In the ancient world in areas such as Corinth in Ancient Greece, prostitution may have led to infection, since a virus similar to HIV existed which had flu-like symptoms and later continued to weaken the immune system of those infected. It was at the time not known how it was spread but the Plague of Athens and many later diseases in the Balkans may have also influenced the genetic mutations.[19] This coalescence date is contradicted by surported evidence of CCR5-Δ32 in Bronze Age samples, at levels comparable to the modern European population.[20] Smallpox may be another candidate for the high level of the mutation in the European population.[14] The highest frequency of the mutation exists in Ashkenazi Jews, with the overall frequency of the CCR5-Delta32 allele is elevated 13.7% on average.[21]

The allele has a negative effect upon T cell function, but appears to protect against smallpox and HIV. Yersinia pestis (the bubonic plague bacterium) was demonstrated in the laboratory not to associate with CCR5. Individuals with the Δ32 allele of CCR5 are healthy, suggesting that CCR5 is largely dispensable. However, CCR5 apparently plays a role in mediating resistance to West Nile virus infection in humans, as CCR5-Δ32 individuals have shown to be disproportionately at higher risk of West Nile virus in studies,[22] indicating that not all of the functions of CCR5 may be compensated by other receptors.

While CCR5 has multiple variants in its coding region, the deletion of a 32-bp segment results in a nonfunctional receptor, thus preventing HIV R5 entry; two copies of this allele provide strong protection against HIV infection.[23] This allele is found in 5–14% of Europeans but is rare in Africans and Asians.[24] CCR5-Δ32 decreases the number of CCR5 proteins on the outside of the CD4 cell, which can have a large effect on the HIV disease progression rates. Multiple studies of HIV-infected persons have shown that presence of one copy of this allele delays progression to the condition of AIDS by about two years. It is possible that a person with the CCR5-Δ32 receptor allele will not be infected with HIV R5 strains. Several commercial testing companies offer tests for CCR5-Δ32.[25]

A genetic approach involving intrabodies that block CCR5 expression has been proposed as a treatment for HIV-1 infected individuals.[26] When T-cells modified so they no longer express CCR5 were mixed with unmodified T-cells expressing CCR5 and then challenged by infection with HIV-1, the modified T-cells that do not express CCR5 eventually take over the culture, as HIV-1 kills the non-modified T-cells. This same method might be used in vivo to establish a virus resistant cell pool in infected individuals.[26]

This hypothesis was tested in an AIDS patient who had also developed myeloid leukemia, and was treated with chemotherapy to suppress the cancer. A bone marrow transplant containing stem cells from a matched donor was then used to restore the immune system. However, the transplant was performed from a donor with 2 copies of CCR5-Δ32 mutation gene. After 600 days, the patient was healthy and had undetectable levels of HIV in the blood and in examined brain and rectal tissues.[27][2] Before the transplant, low levels of HIV X4, which does not use the CCR5 receptor, were also detected. Following the transplant, however, this type of HIV was not detected either, further baffling doctors.[2] However, this is consistent with the observation that cells expressing the CCR5-Δ32 variant protein lack both the CCR5 and CXCR4 receptors on their surfaces, thereby conferring resistance to a broad range of HIV variants including HIV X4.[28] After over six years, the patient has maintained the resistance to HIV and has been pronounced cured of the HIV infection.[3]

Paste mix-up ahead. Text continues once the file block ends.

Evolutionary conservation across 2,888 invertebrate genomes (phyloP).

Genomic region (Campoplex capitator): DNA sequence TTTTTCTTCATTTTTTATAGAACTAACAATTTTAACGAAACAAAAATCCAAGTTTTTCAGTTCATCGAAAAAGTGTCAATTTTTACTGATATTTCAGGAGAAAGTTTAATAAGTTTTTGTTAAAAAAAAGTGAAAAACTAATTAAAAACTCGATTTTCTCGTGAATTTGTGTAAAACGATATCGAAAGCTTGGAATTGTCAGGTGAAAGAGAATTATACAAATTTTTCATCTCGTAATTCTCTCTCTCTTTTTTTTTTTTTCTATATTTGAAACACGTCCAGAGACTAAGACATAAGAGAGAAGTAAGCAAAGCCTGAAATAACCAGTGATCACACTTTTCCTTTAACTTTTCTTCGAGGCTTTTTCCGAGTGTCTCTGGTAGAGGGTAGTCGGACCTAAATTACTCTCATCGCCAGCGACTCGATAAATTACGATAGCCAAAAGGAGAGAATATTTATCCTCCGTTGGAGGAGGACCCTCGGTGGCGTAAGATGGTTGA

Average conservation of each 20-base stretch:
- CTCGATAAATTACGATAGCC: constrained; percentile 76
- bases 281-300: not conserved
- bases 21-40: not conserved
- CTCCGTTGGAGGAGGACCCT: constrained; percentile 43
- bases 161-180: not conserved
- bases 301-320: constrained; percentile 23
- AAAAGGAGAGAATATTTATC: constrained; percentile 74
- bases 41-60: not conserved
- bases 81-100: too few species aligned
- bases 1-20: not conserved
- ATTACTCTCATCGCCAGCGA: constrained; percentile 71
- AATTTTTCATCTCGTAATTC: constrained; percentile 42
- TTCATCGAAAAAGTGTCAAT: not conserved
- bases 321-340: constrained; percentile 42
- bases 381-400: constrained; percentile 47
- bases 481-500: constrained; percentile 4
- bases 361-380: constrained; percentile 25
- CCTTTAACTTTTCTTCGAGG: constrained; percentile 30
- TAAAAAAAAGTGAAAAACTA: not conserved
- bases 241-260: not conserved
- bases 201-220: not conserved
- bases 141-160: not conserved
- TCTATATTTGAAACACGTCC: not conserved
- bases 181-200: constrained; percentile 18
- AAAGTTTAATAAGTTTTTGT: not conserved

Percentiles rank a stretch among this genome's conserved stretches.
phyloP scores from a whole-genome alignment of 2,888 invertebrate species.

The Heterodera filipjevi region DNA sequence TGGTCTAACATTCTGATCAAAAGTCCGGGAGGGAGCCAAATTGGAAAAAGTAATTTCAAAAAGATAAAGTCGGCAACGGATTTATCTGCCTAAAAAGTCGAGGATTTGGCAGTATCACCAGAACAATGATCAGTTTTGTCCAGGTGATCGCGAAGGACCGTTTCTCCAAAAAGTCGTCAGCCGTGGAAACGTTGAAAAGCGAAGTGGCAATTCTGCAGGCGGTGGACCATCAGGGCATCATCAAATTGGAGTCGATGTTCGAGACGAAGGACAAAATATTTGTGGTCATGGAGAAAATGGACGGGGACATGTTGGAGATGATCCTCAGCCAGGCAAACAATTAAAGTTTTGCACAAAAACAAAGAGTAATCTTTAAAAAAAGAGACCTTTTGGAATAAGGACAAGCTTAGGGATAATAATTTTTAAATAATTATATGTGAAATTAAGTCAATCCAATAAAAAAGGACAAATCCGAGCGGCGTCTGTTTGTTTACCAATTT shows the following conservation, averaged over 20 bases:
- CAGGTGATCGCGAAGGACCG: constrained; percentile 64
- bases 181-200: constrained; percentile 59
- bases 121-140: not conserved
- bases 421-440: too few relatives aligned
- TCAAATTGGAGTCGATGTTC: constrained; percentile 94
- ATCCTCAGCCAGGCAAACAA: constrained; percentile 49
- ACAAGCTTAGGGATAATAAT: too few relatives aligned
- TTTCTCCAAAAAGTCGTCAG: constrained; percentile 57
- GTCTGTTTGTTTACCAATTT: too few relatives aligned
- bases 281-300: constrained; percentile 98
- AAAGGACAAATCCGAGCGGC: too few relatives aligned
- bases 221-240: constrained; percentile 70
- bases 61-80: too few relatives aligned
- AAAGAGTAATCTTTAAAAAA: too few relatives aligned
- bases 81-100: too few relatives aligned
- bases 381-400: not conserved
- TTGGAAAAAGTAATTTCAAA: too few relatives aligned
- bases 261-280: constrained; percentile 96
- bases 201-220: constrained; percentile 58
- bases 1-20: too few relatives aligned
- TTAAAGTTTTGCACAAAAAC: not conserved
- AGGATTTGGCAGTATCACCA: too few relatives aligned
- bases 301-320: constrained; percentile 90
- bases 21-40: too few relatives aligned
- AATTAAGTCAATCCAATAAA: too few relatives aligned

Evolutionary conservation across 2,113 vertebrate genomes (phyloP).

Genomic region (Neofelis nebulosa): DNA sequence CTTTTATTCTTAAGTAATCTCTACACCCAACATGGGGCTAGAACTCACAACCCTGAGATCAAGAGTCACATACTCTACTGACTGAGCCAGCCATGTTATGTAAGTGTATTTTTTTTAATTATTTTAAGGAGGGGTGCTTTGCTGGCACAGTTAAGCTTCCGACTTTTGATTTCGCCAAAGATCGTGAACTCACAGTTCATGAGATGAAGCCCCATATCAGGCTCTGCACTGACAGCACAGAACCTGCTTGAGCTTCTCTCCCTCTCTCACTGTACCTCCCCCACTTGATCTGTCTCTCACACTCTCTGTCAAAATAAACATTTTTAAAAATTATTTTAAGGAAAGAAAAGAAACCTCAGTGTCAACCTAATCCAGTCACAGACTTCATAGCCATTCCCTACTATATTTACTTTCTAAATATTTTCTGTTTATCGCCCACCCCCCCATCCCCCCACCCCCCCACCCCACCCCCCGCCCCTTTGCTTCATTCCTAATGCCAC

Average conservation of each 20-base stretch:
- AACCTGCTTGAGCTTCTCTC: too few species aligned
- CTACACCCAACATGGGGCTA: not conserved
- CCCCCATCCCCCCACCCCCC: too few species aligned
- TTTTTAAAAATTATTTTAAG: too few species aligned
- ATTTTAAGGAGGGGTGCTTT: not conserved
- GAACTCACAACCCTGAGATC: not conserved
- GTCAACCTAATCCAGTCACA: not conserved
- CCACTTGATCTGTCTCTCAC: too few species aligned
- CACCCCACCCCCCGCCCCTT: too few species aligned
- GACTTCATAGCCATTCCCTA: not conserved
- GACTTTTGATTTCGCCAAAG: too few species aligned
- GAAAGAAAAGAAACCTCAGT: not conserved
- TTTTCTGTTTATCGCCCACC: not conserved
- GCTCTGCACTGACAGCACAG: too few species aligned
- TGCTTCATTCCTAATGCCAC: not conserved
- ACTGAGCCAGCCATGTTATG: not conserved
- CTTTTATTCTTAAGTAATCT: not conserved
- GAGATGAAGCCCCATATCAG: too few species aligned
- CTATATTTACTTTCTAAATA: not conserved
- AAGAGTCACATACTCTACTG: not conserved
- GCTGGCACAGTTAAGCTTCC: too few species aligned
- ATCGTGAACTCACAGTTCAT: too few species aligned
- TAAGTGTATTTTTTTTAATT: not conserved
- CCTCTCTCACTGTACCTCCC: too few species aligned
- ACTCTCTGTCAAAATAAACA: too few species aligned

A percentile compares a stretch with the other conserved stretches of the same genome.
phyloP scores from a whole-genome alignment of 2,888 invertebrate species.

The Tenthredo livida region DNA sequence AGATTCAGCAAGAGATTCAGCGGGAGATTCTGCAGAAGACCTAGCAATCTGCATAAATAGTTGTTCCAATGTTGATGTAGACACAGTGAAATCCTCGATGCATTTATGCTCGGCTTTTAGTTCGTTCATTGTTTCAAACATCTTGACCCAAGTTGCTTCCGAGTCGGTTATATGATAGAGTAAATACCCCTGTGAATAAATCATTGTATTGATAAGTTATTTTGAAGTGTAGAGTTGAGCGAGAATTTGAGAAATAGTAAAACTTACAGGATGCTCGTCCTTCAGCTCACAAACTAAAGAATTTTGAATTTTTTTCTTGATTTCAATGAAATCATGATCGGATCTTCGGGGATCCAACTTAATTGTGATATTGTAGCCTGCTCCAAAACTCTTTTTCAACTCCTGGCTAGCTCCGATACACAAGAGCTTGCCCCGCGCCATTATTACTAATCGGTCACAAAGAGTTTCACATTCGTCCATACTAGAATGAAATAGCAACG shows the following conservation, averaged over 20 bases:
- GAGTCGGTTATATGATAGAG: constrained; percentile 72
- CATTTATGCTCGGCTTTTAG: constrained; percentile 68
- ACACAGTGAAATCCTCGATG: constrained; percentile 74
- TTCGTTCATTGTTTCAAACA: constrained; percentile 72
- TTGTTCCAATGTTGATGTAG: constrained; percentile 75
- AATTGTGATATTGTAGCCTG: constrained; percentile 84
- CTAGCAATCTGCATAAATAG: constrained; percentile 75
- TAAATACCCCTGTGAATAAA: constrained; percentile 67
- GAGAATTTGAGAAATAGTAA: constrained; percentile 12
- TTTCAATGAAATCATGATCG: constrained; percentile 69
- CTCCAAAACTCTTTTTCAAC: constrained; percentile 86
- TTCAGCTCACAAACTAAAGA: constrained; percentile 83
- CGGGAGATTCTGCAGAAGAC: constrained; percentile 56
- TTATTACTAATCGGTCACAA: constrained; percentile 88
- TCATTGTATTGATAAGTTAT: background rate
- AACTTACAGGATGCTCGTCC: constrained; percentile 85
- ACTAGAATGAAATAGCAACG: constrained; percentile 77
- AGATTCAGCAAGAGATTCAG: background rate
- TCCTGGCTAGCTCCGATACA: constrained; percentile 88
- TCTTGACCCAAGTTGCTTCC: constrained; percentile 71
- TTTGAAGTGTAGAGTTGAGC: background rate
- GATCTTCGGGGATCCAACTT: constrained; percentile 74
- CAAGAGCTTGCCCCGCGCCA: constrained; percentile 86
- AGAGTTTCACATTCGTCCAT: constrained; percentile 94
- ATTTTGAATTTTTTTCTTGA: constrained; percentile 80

Enrollment of HIV-positive patients in a clinical trial was started in 2009 in which the patients' cells were genetically modified with a zinc finger nuclease to carry the CCR5-Δ32 trait and then reintroduced into the body as a potential HIV treatment.[29][30] Results reported in 2014 were promising.[6]

Further information: Long-term nonprogressors

See also[edit]

References[edit]

  1. ^ de Silva E, Stumpf MP (2004). "HIV and the CCR5-Delta32 resistance allele". FEMS Microbiol. Lett. 241 (1): 1–12. doi:10.1016/j.femsle.2004.09.040. PMID 15556703. 
  2. ^ a b c Hütter G, Nowak D, Mossner M, Ganepola S, Müssig A, Allers K, Schneider T, Hofmann J, Kücherer C, Blau O, Blau IW, Hofmann WK, Thiel E (2009). "Long-term control of HIV by CCR5 Delta32/Delta32 stem-cell transplantation". N. Engl. J. Med. 360 (7): 692–8. doi:10.1056/NEJMoa0802905. PMID 19213682. 
  3. ^ a b Allers K, Hütter G, Hofmann J, Loddenkemper C, Rieger K, Thiel E, Schneider T (2011). "Evidence for the cure of HIV infection by CCR5Δ32/Δ32 stem cell transplantation". Blood 117 (10): 2791–9. doi:10.1182/blood-2010-09-309591. PMID 21148083. 
  4. ^ Zhen A, Kitchen S (2014). "Stem-cell-based gene therapy for HIV infection". Viruses 6 (1): 1–12. doi:10.3390/v6010001. PMC 3917429. PMID 24368413. 
  5. ^ Kay MA, Walker BD (2014). "Engineering cellular resistance to HIV". N. Engl. J. Med. 370 (10): 968–9. doi:10.1056/NEJMe1400593. PMID 24597871.